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· Cool Member
17 Posts
Discussion Starter · #1 ·
DirecTV currently has a backlog of about a month in the Houston area... and I'm trying to get my in-laws setup with DirecTV.

I've setup many directv systems, including my own, over the years... up to and including my latest w/ a AU9S and SWM-8.

So... I've setup the new account w/ Solid Signal, and they're sending me everything I need... AU9S, WB616, and 7 receivers.

But... here's my questions.

1> This is the big question - will DirecTV activate the account w/o an installer being here? If I put up the dish, wire everything up, and have all 7 receivers getting a good strong signal... am I going to bet left waiting a month for the installer to come by and sign off on it so that I can activate?

2> I've never done a roof mount install. Do I literally just set the foot on top of the shingle, and drive the lag bolts through the shingle? Do I need to use some kind of sealant?

3> Wires... what's the best way to get the wires to the dish? I'm not thrilled with the idea of drilling a hole in the roof and just sticking wires through, and trying to seal it. Should I just go down to the soffit and run up from there? Go through the ridge vent? Other options?

4> Grounding... can my ground point be inside the attic? IE, the ground wire from the dish runs into the attic and attaches there... or does it have to be grounded outside?

· Hall Of Fame
8,968 Posts
1. Yes, as long as you are getting good signal to the receivers, and have your DirecTV account number (from Solid Signal), you'll have no trouble with activation.

2. I recommend using Bishop Tape, which is a plasticized asphault-based sealant designed specifically for roofing. Put a strip along the bolt holes on the top and bottom of the foot, and cut a little X in each bolt hole before you drive the bolt through. Make sure you are hitting the rafters on your center bolts, and use 3" long bolts for those. If you don't use Bishop Tape, you can use Henry's roof tar instead, but it's messier to deal with. Silicone RTV isn't designed for roof work and doesn't seal asphault well, so don't use that.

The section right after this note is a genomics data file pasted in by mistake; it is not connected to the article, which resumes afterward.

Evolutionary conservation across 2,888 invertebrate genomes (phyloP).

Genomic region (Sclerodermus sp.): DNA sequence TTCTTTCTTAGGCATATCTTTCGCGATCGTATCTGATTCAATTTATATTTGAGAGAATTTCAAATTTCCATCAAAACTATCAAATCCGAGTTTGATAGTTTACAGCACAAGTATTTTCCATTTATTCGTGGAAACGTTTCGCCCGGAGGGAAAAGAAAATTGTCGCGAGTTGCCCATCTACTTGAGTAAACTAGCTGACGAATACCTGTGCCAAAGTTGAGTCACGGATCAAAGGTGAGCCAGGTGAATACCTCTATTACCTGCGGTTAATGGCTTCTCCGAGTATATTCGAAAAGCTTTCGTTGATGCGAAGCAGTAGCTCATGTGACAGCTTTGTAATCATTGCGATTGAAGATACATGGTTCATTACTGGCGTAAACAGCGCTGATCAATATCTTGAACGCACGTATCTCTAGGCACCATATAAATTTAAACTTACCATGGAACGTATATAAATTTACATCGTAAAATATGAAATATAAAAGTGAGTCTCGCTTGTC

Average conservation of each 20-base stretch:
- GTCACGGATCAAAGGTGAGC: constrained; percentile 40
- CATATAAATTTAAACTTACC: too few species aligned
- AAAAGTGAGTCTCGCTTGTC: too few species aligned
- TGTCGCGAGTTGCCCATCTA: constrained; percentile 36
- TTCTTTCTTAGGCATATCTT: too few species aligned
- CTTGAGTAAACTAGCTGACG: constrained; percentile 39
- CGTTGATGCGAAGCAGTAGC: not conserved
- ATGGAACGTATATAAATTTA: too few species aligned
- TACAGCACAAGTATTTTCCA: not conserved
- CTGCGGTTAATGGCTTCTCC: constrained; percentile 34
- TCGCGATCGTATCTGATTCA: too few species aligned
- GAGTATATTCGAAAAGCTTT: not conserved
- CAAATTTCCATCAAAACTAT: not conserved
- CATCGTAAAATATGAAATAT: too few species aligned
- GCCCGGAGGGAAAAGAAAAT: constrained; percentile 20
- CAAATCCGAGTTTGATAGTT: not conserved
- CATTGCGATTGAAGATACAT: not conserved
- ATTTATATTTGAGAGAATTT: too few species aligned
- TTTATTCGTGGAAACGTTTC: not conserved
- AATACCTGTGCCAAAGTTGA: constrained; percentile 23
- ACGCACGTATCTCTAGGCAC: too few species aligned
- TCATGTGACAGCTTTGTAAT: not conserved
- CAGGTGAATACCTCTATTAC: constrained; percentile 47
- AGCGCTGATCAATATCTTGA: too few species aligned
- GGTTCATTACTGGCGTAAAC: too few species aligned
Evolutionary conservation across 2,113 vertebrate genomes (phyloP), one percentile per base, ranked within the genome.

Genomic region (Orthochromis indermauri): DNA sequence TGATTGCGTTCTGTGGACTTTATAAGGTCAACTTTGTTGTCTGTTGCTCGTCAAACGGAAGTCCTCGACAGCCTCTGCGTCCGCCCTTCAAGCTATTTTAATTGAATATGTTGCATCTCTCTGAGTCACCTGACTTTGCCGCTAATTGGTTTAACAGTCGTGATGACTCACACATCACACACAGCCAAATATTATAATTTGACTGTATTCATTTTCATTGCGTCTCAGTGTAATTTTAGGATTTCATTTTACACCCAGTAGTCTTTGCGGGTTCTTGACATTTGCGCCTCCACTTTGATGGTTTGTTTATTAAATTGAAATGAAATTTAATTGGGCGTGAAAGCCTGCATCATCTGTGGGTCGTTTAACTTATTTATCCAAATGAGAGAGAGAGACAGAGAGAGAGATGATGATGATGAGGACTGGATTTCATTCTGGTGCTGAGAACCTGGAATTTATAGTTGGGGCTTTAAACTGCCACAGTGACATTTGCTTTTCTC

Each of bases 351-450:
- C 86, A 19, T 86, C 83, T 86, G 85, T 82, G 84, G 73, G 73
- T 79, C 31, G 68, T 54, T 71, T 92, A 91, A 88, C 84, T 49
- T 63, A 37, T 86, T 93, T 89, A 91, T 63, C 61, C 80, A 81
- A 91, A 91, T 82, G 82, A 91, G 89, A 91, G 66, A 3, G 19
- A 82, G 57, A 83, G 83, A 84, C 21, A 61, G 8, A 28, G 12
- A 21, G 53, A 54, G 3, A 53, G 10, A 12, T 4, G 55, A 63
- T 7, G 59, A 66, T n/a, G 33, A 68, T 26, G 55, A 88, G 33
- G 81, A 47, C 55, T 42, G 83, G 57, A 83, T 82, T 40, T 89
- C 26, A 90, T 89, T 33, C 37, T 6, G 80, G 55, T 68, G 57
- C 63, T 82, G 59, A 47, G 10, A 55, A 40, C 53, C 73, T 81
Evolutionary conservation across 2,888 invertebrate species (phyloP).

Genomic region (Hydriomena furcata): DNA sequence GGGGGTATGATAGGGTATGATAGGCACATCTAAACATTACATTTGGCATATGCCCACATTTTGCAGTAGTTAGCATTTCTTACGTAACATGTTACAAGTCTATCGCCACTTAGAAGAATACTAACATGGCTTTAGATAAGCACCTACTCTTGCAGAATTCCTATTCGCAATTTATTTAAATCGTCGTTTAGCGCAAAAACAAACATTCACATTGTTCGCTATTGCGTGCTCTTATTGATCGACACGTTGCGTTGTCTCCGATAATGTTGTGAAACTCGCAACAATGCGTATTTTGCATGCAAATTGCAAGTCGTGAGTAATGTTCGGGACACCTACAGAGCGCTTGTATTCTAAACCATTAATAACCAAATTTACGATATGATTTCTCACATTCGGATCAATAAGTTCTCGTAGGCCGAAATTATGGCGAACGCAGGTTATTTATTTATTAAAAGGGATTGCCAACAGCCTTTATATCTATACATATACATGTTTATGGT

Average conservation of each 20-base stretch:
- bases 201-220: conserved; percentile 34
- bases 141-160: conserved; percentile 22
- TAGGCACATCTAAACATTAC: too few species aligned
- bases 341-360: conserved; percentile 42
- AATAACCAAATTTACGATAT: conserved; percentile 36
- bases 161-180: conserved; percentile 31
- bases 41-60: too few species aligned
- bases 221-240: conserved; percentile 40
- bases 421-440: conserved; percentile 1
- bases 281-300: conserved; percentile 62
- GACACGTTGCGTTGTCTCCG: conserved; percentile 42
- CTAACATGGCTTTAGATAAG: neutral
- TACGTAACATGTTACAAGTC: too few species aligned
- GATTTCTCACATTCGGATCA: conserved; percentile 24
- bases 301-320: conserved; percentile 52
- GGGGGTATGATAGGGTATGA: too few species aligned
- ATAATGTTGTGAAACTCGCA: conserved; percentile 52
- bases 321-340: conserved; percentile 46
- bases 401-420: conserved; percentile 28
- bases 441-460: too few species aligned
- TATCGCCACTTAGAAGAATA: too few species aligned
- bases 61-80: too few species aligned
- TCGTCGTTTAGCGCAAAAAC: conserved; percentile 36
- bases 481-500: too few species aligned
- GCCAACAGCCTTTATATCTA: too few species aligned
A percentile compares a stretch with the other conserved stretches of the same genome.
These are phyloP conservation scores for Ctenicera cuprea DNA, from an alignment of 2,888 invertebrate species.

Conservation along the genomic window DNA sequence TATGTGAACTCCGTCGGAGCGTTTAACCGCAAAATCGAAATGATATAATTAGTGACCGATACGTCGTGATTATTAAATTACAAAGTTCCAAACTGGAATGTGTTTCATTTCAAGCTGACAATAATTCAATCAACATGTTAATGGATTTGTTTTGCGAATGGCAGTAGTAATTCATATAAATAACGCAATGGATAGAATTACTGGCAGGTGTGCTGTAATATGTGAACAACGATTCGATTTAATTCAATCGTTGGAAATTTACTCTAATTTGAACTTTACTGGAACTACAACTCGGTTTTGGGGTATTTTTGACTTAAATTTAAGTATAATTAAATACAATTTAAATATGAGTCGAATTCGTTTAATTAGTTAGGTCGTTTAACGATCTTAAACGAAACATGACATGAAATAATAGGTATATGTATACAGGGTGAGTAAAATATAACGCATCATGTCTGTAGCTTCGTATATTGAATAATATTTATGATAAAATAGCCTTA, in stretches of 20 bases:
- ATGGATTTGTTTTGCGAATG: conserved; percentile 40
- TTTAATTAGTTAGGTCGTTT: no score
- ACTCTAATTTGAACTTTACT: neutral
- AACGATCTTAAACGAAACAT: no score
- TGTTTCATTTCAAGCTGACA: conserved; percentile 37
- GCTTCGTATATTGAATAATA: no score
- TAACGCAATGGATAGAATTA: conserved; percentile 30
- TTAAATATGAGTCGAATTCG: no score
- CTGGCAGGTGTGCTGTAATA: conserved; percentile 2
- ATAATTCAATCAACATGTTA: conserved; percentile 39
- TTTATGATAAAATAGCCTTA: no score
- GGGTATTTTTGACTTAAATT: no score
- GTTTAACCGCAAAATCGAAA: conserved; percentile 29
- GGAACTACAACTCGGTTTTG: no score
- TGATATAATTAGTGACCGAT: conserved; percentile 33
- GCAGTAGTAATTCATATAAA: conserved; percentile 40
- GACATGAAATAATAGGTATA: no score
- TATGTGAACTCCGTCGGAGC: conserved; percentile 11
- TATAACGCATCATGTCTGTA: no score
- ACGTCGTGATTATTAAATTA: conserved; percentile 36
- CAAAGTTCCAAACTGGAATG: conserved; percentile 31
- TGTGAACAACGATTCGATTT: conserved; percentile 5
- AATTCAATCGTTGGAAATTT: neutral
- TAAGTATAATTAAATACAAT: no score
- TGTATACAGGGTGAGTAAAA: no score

3. Pro installers do NOT install dishes over the living space (exceptions for when you are using something like a professionally-installed Commdeck). If the dish is installed on the roof, it's only installed on the overhang, and the wires come over the end of the roof, under the eaves, and go from there, either into the attic or along the wall.

4. Ideally, it is grounded outside, before the cables go into the house, but DirecTV allows them to be grounded to HVAC power in the attic if applicable.

· Registered
5,915 Posts
Adding on to number 3. You really just have to feel out the situation. My dish is mounted right next to a roof vent, so I simply ran the wires through that. Works out great and no chance of leakage from the wire holes.

For mounting, you can get roof caulking. It is messy stuff, but it works well. Predrill the holes, fill up with the caulking, then mount the foot with the bolts, and add more caulking around the bolt heads if there are any spots lacking. I have had dishes mounted this way for 12 years on my roof with never an issue or a leak.

I would have probably gone the commdeck route if I would have known about it at the time, but no reason to do that now that my dish is mounted and has not had any issues for years, plus doing the commdeck would still leave the current holes in my roof, so I might as well leave it as is.
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